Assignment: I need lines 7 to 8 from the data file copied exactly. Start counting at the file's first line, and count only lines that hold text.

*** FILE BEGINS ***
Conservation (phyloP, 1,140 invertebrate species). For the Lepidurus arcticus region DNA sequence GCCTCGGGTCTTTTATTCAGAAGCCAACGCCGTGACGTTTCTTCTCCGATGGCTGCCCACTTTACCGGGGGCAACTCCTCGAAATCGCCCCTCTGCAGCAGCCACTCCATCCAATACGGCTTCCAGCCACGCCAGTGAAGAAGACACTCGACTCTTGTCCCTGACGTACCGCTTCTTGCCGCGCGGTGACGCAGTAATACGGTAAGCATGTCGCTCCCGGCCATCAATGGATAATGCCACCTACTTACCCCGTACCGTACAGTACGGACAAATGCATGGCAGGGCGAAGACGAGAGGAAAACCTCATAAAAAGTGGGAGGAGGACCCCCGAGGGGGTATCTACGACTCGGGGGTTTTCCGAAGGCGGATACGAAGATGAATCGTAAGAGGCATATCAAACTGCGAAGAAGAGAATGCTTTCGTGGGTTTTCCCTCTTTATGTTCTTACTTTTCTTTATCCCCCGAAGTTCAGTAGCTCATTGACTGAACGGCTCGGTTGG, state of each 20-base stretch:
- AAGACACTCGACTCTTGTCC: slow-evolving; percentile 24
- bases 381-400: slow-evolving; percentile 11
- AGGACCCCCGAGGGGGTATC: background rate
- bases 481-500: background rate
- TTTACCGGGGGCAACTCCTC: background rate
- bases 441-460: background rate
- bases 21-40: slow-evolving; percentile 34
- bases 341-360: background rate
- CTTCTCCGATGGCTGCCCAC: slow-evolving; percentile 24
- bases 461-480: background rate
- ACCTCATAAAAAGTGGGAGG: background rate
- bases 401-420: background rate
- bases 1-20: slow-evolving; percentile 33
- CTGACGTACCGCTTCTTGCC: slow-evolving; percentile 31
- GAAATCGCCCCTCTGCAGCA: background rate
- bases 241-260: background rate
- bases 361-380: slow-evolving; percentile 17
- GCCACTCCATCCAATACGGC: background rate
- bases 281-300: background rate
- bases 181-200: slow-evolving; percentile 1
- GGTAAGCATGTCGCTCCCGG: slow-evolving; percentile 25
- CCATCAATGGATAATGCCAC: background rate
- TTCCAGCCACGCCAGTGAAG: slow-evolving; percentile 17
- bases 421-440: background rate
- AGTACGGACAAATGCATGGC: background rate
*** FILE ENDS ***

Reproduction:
- bases 441-460: background rate
- bases 21-40: slow-evolving; percentile 34